In English, many things are named after a particular country – but have you ever wondered what those things are called in those countries?
1(be typical of)caracterizar
- Australian media organizations do not seem to have been characterized by enlightened personnel practices.
- The Asian business culture is mostly characterized by relationships based on trust and confidence.
- It is characterized by fever, rash, vomiting, diarrhea and is caused by bacteria.
- The house is characterized by peeling paint and uneven flooring that may become a danger to the occupants.
- Those early years of our young republic were characterized by chaos and confusion.
- They believe young children developing language skills are better at picking up the more distinct vowel sounds which characterise baby talk.
- His fiction is characterized by a densely referential and ironic style and by a preoccupation with the act of writing itself.
- At its best, the wine is characterized by ripe, firm acidity, and about 65 per cent is dry.
- The cycle is characterised by a period of growth, then strong growth and then recession.
- All boom periods have been characterised by a huge increase in personal and corporate leverage.
- The early part of the period was characterised by modest profit levels despite the vast expansion of the domestic market.
- It was a social relationship characterized by an unequal distribution of power and resources.
- In spite of this the Oxford examination system is characterised by a distinct lack of accountability to the student body.
- The cities are characterized by low - density housing and dependence on private cars.
- Consistently high temperatures, with no distinct dry season, characterize the climate of this region.
- A predilection for forms over human figures characterises her work in installation art.
- Instead, he claims the period was characterised by civil wars and broken treaties.
- Each period of time is characterised by the ideas espoused at that time and these ideas compared with similar ones of the past.
- For some, it is characterised by periods of relapse and remission, while for others it has a progressive pattern.
- It is characterized by inadequate energy and a feeling that one's emotional resources are consumed.
2(describe)calificarto characterize sth/sb as sth — calificar algo/a algn de algo
- I would characterize her as honest and hardworking — la calificaría de honrada y trabajadora
- However, only a small number of hotspots have been characterized in detail.
- It's just not accurate to characterize newspaper design as anything but dynamic.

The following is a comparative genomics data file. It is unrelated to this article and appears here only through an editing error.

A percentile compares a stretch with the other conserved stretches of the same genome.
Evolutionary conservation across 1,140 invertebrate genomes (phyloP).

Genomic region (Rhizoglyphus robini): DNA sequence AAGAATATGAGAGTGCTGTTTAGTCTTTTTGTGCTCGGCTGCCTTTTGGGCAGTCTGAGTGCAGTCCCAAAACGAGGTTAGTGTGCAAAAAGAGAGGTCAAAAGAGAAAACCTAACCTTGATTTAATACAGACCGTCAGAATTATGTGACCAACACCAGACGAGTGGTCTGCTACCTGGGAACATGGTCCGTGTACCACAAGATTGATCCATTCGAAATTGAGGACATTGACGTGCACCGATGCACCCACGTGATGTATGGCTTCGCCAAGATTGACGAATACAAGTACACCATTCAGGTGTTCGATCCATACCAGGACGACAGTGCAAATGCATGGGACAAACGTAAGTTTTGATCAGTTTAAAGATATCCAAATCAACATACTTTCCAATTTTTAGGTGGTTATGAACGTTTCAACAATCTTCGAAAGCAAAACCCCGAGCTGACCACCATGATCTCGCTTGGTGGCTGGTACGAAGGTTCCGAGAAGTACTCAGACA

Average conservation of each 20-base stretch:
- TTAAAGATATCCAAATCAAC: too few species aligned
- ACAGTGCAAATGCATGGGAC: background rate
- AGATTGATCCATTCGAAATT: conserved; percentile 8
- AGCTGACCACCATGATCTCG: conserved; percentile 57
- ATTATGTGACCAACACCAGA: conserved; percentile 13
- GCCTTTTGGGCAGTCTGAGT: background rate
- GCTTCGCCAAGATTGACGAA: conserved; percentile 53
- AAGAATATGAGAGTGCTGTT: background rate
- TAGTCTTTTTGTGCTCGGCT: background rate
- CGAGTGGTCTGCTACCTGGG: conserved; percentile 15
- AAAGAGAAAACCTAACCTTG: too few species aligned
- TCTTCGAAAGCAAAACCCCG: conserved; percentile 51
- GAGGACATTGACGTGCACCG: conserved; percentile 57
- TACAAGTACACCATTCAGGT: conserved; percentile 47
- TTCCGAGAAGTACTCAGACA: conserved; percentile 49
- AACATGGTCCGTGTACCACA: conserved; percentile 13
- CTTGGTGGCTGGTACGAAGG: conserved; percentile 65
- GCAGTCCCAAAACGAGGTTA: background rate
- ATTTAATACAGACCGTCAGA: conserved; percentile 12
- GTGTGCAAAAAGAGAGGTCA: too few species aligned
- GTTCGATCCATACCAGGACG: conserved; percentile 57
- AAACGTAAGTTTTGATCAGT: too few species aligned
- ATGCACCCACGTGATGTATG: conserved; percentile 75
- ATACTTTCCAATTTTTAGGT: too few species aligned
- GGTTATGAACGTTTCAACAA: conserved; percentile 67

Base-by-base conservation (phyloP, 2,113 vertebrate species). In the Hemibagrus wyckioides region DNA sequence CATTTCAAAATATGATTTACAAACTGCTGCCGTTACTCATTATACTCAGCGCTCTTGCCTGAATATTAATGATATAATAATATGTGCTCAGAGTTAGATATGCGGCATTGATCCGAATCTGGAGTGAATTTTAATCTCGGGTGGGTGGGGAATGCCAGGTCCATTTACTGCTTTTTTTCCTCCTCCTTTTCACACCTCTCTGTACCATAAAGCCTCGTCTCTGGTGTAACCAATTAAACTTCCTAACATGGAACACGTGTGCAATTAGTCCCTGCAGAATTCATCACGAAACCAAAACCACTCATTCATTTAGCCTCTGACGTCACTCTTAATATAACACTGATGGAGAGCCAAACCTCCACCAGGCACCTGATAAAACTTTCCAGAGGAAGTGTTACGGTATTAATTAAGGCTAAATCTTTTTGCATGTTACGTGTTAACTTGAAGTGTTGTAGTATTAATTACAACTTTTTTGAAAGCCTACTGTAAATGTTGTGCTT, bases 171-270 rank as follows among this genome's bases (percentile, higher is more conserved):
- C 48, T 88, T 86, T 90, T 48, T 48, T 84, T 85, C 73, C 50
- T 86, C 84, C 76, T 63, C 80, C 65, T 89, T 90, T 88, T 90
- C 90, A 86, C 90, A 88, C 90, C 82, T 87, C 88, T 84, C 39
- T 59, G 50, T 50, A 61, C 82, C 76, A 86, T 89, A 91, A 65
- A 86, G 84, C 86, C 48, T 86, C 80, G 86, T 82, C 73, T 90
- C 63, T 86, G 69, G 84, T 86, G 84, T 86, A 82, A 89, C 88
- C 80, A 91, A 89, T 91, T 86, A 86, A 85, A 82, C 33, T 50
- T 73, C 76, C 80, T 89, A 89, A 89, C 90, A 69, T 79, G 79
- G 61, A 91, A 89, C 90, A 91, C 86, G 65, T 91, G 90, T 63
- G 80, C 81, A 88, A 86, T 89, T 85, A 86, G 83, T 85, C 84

- It used to be that when you introduced a new material, you spent 10 years characterizing it and understanding it.
- Only the most revisionist historian would characterize the Confederacy as an insurgency.
- Because performance was so good, it was difficult to characterize differences associated with better or worse performance.
- The text can be characterized in terms of its length and inherent interest.
- Mr. Kendall testified that what was being described he would characterize as a workmanship deficiency.
- He characterises descriptive metaphysics as formulating expressions of norms of representation.
- Some historians characterize Du Bois's thinking as riddled with contradiction.
- It is only when he is describing the problems of performing the symphonies that he characterises them at all.
- Second, this study suggests that drugs have to be characterized also in terms of the timescale of their effects.
- Such reactions have been characterized to a considerable extent for this family of proteins that exists as dimers.
- A brand is simply a story or symbol, a way of describing or characterizing an idea, a product or service.
- Marx characterises this period partly in terms of a change in the form of surplus value.
- A total of 112 such mutations have been isolated and characterized in this study.
- Mark clearly associates the storm with evil by characterizing the wind with the same language he used to describe the demon exorcised by Jesus in chapter 1.
- The second stage is characterized as a period of change in syntax and morphology yet stability in lexicon and fluency.
- That would involve a characterisation of those laws and there might well be difficulty in characterising those laws as anything other than penal, when one looks at the purpose of the laws.
- In a context such as the present, it is necessary to identify and characterise the suggested error, and relate it to the legal rubric under which a decision is challenged.
- How could we characterise the nature of conflicts that have emerged throughout the world?
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